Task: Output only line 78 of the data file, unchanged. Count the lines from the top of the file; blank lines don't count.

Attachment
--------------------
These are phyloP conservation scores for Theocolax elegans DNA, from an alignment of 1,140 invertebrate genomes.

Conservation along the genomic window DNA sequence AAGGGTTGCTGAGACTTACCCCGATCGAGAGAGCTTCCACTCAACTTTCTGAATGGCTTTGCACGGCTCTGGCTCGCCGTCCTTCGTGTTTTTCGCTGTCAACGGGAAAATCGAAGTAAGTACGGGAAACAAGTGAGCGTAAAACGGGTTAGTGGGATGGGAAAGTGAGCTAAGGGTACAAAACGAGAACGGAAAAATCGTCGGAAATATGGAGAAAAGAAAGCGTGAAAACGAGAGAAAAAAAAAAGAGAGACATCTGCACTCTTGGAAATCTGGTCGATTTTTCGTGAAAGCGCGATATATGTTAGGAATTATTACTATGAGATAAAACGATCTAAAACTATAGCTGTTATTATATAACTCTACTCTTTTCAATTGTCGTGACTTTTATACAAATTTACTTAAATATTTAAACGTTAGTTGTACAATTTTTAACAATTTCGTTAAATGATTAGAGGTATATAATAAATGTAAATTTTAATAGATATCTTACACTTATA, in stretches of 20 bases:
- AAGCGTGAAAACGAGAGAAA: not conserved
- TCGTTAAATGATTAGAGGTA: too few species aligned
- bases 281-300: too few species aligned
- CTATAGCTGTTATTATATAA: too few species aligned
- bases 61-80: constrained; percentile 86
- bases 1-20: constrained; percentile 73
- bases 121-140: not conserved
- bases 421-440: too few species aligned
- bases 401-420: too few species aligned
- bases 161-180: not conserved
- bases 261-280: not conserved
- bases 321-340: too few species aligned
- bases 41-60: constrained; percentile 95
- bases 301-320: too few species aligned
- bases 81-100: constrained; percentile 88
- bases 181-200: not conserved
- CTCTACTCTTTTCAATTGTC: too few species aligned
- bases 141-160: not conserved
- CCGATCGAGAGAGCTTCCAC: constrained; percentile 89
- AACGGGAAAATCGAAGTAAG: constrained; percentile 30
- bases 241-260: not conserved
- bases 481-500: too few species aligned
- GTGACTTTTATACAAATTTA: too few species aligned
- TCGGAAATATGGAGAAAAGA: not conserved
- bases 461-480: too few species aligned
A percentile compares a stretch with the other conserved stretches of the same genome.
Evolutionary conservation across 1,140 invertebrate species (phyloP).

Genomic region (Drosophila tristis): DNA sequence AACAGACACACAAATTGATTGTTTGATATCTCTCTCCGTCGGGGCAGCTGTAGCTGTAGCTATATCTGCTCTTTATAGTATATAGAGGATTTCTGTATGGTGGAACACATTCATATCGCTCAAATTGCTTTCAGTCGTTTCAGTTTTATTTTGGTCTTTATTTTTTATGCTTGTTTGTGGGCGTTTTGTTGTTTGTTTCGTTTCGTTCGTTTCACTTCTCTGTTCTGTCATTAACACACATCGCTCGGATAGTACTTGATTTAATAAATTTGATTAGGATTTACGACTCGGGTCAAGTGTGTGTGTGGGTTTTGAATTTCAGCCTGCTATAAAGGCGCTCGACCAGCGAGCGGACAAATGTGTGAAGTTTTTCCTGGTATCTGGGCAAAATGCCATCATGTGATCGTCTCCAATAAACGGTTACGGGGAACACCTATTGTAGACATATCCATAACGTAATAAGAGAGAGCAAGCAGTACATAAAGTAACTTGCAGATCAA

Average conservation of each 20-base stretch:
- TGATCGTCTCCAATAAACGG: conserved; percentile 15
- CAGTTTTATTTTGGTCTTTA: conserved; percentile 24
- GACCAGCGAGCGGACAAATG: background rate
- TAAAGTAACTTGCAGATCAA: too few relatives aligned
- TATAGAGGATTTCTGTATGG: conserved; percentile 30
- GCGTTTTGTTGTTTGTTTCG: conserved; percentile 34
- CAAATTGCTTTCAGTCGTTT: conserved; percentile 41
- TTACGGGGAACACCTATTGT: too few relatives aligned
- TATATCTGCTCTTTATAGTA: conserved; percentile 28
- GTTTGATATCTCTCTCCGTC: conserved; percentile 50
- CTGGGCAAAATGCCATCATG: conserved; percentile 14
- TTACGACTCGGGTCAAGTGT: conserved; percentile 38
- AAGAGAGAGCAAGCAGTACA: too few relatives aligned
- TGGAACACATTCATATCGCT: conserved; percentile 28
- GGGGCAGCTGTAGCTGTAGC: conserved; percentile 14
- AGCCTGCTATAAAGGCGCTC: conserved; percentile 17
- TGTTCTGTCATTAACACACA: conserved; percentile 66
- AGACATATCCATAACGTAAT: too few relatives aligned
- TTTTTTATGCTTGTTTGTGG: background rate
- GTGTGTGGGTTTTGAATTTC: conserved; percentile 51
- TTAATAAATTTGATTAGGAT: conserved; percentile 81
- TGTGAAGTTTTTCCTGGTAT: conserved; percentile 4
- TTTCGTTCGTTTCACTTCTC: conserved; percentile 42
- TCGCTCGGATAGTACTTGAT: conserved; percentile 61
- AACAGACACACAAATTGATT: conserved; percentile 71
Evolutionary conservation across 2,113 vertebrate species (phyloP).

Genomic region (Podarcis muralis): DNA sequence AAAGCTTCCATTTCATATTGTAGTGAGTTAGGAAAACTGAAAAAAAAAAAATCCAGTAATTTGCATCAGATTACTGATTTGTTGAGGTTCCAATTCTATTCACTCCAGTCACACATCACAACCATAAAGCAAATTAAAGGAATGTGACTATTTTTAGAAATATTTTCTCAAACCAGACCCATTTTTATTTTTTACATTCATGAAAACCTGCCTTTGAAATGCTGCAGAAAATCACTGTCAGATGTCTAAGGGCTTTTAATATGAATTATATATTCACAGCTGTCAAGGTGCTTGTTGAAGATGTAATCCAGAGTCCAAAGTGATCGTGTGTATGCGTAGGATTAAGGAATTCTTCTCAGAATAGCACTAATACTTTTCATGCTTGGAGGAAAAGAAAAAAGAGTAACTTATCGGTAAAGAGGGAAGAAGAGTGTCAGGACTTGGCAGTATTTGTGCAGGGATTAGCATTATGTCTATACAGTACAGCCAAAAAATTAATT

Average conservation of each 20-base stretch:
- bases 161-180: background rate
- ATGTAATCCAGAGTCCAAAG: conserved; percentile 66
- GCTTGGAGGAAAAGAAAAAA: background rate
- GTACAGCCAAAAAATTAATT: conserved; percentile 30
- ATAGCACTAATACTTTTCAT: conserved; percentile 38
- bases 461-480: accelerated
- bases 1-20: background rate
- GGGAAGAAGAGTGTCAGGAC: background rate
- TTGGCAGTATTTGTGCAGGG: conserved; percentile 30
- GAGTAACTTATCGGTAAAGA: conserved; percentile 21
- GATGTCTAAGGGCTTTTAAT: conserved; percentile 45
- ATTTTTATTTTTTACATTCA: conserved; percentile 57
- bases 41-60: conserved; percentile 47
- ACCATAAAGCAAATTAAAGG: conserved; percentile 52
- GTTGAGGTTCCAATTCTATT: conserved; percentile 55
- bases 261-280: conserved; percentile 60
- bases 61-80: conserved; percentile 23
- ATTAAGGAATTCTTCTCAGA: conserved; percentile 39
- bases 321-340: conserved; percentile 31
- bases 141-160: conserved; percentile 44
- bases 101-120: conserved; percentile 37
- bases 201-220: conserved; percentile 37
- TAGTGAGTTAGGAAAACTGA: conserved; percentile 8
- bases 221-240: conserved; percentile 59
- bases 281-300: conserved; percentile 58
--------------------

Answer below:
- bases 321-340: conserved; percentile 31